A firm's resources and capabilities can form the basis for performance differences among firms. The question is “how do firms face the challenge of acquiring resources and developing capabilities during their day-to-day activities in order to face competition?” Case study research involving day-to-day activities of a project-firm in a B2B context suggests that social capital – the sum of structural, relational and cognitive resources – built in networks increases the ability to face the challenge of resource acquisition and capability development even during daily activities. A communication network study clearly maps this influence of social capital. More precisely, dominant or powerful employees should be avoided. Next to organizational structures characterized by hierarchy, high and low communications are also not desirable. Moreover, too much trust can harm firms’ abilities to develop capabilities when performing day-to-day activities. Even a complete shared vision hinders firms’ capability development during their day-to-day activities. This study supports the negative impact of overembeddedness; shows the value of articles discussing the downside of social capital and confirms the paradox of embeddedness: overembeddedness as well as underembeddedness has negative implications for a firm's performance. Moreover, from the research results important managerial lessons can be deducted, such as (1) the basis for performance differences can be formed during day-to-day activities and (2) social capital management is a critical success factor in outperforming competitors. Therefore, managers should be aware of the potential value embedded in their day-to-day activities and relationships based on economic transactions. They can leverage their day-to-day activities and relationships based on economic transactions and consider them as sources for resources and capabilities that can be deployed in their search for a competitive position. Moreover, managers should not only pay attention to their financial and human capital but also to the social capital built in the firm's networks and in their employees’ networks. Social capital can influence – among others – divisional learning and divisional capability development.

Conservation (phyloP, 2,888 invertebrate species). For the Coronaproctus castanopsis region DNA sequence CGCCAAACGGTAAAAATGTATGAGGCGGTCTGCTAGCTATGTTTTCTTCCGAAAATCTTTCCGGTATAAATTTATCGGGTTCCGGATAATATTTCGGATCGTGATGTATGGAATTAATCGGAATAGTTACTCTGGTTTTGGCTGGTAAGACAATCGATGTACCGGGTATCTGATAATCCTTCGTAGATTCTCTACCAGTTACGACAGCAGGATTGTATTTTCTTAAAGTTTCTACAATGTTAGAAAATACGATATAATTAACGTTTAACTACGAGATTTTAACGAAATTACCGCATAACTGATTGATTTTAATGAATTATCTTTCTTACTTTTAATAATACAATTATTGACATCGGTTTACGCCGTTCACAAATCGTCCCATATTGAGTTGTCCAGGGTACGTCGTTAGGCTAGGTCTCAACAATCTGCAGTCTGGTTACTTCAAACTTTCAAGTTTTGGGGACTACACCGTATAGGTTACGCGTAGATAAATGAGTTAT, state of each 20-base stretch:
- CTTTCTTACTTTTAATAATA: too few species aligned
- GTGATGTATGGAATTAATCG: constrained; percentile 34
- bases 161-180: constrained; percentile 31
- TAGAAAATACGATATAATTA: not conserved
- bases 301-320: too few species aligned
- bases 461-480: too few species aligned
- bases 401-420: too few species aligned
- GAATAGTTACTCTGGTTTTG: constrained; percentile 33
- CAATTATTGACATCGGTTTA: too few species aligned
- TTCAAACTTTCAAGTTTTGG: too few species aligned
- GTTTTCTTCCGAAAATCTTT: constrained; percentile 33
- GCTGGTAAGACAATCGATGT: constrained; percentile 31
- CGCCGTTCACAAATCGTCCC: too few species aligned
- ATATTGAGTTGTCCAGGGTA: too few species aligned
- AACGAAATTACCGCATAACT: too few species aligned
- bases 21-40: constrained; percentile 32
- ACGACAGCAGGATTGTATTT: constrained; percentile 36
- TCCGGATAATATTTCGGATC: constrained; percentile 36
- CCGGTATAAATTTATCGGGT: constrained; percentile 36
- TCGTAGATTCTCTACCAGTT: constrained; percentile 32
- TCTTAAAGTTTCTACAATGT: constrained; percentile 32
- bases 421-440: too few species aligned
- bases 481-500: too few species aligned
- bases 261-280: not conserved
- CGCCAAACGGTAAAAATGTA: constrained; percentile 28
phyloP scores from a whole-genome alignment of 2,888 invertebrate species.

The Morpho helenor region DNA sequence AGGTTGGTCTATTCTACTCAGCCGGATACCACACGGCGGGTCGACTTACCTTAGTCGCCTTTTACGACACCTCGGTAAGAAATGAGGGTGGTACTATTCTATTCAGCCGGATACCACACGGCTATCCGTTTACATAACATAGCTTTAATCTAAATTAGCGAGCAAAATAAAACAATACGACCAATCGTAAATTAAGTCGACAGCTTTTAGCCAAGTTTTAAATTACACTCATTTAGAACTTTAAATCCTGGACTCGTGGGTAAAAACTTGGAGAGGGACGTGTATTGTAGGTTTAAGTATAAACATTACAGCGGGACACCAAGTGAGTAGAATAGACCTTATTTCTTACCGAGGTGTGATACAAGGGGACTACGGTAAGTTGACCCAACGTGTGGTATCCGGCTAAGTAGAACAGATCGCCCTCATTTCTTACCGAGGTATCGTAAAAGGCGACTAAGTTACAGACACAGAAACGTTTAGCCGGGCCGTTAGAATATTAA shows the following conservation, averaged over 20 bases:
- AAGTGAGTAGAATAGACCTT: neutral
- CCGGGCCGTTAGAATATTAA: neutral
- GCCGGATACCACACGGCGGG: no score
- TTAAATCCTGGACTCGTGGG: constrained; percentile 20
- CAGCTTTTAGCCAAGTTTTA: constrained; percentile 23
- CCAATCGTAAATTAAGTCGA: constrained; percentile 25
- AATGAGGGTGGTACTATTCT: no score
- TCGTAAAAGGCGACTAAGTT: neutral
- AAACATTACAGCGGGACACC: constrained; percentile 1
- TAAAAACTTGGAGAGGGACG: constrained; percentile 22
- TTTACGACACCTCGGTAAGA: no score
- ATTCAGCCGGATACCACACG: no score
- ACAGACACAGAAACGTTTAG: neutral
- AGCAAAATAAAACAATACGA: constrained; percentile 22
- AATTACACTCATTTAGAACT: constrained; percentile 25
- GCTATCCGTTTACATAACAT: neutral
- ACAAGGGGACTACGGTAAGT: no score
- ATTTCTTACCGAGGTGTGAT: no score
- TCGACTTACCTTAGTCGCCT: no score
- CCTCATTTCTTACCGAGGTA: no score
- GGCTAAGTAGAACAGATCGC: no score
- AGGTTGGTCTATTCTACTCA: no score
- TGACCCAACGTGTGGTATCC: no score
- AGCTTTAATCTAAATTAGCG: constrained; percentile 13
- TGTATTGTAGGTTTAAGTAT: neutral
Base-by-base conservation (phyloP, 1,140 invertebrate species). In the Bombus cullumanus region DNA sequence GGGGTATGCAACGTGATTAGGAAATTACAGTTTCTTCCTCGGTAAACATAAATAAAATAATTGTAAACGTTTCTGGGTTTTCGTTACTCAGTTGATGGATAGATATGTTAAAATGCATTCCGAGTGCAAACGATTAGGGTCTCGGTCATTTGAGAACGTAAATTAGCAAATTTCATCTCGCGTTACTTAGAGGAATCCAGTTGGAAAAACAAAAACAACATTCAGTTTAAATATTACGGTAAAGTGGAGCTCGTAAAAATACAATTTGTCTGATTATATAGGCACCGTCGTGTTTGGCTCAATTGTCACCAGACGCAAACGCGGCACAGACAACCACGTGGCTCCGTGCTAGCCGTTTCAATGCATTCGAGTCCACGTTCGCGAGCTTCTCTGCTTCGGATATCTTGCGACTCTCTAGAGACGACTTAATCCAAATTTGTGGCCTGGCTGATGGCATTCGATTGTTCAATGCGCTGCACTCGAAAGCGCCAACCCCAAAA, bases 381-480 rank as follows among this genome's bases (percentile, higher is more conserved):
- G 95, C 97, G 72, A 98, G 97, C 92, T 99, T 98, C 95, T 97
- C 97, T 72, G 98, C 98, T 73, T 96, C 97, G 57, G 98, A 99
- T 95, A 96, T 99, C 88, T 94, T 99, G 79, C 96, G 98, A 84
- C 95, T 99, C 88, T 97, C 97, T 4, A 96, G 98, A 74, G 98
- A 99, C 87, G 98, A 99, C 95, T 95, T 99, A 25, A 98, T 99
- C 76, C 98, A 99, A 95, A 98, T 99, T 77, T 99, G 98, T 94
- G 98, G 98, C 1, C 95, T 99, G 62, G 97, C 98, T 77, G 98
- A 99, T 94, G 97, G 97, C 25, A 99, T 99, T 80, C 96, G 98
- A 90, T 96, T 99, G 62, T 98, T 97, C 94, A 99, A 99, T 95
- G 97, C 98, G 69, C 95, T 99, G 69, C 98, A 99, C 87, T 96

De Wever, S. (2008), "Learning and capability development: The impact of social capital", Heene, A., Martens, R. and Sanchez, R. (Ed.) Advances in Applied Business Strategy (Advances in Applied Business Strategy, Vol. 10), Emerald Group Publishing Limited, Bingley, pp. 121-157. https://doi.org/10.1016/S0749-6826(07)10006-8Download as .RIS
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